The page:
The architectural achievement of Mohenjodaro speaks eloquently about the architecture of the Indus Valley Civilisation in general. The architecture of the Indus valley contained almost all modern comforts and the basis for city planning was a rectangular grid form.
The beautiful masonry and meticulously constructed homes indicate that the residents were extremely wealthy. The most common construction material was uniform brick. A significant portion of the population lived in well-drained courtyard homes.
The Great Bath
The Great Bath is the most impressive structure discovered at Mohenjodaro. It is entirely made of kiln-fired bricks. This amazing bath had a length of 12 metres, a width of 7 metres, and a depth of 2.5 metres. The pool's floor and walls were waterproofed with gypsum and cement.
The pool lies in the centre of a large open quadrangle with rooms and galleries on all sides. It has steps on both ends that lead to the rooms. The rooms may have been utilised by the locals to change their clothes.
The bath was fed by a nearby well, and the sewage was dumped into the city's sewage system through a large corbelled drain that stood 1.83 metres tall. It is still in good operating condition and has no cracks or leaks.
The Granary at Harappa
The entire structure of Harappa's Granary is made of burnt brick. To simplify traffic, it is divided into two blocks and placed near the Ravi river. Massive granaries indicate a well-organized system of collecting and distribution.
Each building has six storage rooms that are 15 metres long and 6 metres broad. The two blocks are connected by a tunnel. There are air ducts beneath the wooden floor. The row of triangular apertures could have been for ventilation. The granary construction measures 55 metres by 43 metres.
The Pillared Hall of Mohenjodaro
The pillared hall at Mohenjodaro was a large space with a high ceiling and twenty rectangular pillars measuring 5 feet by 3 feet and 4 inches thick. Although not all of the pillars can be traced in their current configuration, there is enough evidence to believe that each row had five pillars at one time.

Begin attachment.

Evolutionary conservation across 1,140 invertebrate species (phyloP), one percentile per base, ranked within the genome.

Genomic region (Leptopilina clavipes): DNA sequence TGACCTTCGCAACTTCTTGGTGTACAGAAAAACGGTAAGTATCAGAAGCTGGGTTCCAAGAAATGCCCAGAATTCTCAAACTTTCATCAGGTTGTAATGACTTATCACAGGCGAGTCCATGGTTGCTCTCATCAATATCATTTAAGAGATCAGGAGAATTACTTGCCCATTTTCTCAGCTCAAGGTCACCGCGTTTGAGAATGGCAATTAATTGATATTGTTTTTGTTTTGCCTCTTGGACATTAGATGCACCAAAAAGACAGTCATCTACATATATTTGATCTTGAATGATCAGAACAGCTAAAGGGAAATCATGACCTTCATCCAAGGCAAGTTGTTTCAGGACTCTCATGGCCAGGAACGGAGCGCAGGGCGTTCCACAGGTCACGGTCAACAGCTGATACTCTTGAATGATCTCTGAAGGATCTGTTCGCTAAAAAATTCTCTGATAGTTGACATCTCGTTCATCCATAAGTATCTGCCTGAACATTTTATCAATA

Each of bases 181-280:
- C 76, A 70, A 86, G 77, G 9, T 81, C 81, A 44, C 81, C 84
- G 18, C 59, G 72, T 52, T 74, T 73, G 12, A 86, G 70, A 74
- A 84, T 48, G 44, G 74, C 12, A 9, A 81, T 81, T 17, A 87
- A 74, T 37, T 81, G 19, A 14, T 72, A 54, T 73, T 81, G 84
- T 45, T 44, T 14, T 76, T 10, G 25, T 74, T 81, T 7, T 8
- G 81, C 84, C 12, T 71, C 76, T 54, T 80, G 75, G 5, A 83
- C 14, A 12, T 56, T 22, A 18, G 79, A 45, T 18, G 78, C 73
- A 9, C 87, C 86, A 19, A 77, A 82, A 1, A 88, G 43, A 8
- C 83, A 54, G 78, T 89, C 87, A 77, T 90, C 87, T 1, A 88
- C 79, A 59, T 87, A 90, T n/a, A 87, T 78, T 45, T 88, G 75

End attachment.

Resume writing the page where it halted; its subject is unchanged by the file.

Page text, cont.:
The overall architecture displays a greater level of knowledge, even though there was no notable accuracy in terms of pillar spacing. Gypsum and mud-mortar were used to build the columns. The entire purpose of the structure is unknown.
The Dockyard at Lothal
Lothal is a noteworthy archaeological site because of its dockyard. It is 37 metres east-west and nearly 22 metres north-south in length. Archaeologists believe the site was used as a reservoir. The dockyard was built away from the major currents to reduce salt buildup.
Because the walls are composed of kiln-burnt bricks, engineers are reported to have planned the building to account for tidal fluctuations and their influence on brick-built structures.
The location of the Dockyard was chosen to take advantage of the Gulf of Khambat's highest tidal amplitude, which allows ships to navigate the river estuary's tides with ease. As a result, trapezoidal structures were developed with an average north-south length of 21.8 metres (72 feet) and an east-west length of 37 metres (121 feet). The dock also included a lock gate system, which consisted of a wooden door that could be lowered at the outlet's mouth to keep the water column in the basin at a minimum, ensuring buoyancy during low tides.
Citadel of Harappa
A citadel is the fortified heart of a town or city in general. Harappa's stronghold was 12 metres tall and positioned on the site's western margin. It was a rectangular rectangle that measured 420 metres north to south and 196 metres east to west.
A huge staircase led up the edge of the mound. The citadel mound's numerous massive structures and buildings suggest that this area was likely used for large meetings, religious activities, or important administrative tasks.
Key Features of Indus Valley Civilisation Architecture
The cities feature a grid structure and were designed following town planning principles.
The roads were built at exact right angles.
Baked bricks were used to build the houses.
All of the bricks were the same size. The majority of structures are more functional than aesthetic.
Continuity and the Indus Valley Civilization
The Indus Valley civilisation demonstrated a remarkable level of adaptability. It kept and expanded on its established customs. Unlike ancient Egypt, Greece, and Mesopotamia, which were unable to copy or perpetuate their cultural trends, Indian civilisations, particularly the Indus Valley and Vedic cultures were able to retain their unique traits.
The worship of the mother goddess, Pashupati (Shiva), fire altars, and tree and animal worship is still practised by the Indus valley civilisation today.
The Indus Valley Civilisation paved the way for colourful ceramics, bangles, and saree-style complete garments to continue.
Weights and measures, as well as a drainage system, were used by the Indus valley civilisation for a long time.
Wheeled bullock carts, identical to those used during the Harappa era, are still in use today.
The Vedic period's organisation of society into various varnas, as well as certain practises mentioned in the Vedas and Upanishads, are still practised today.
The holy plunge, which is still practised in many parts of India, is reminiscent of the Harappa bath.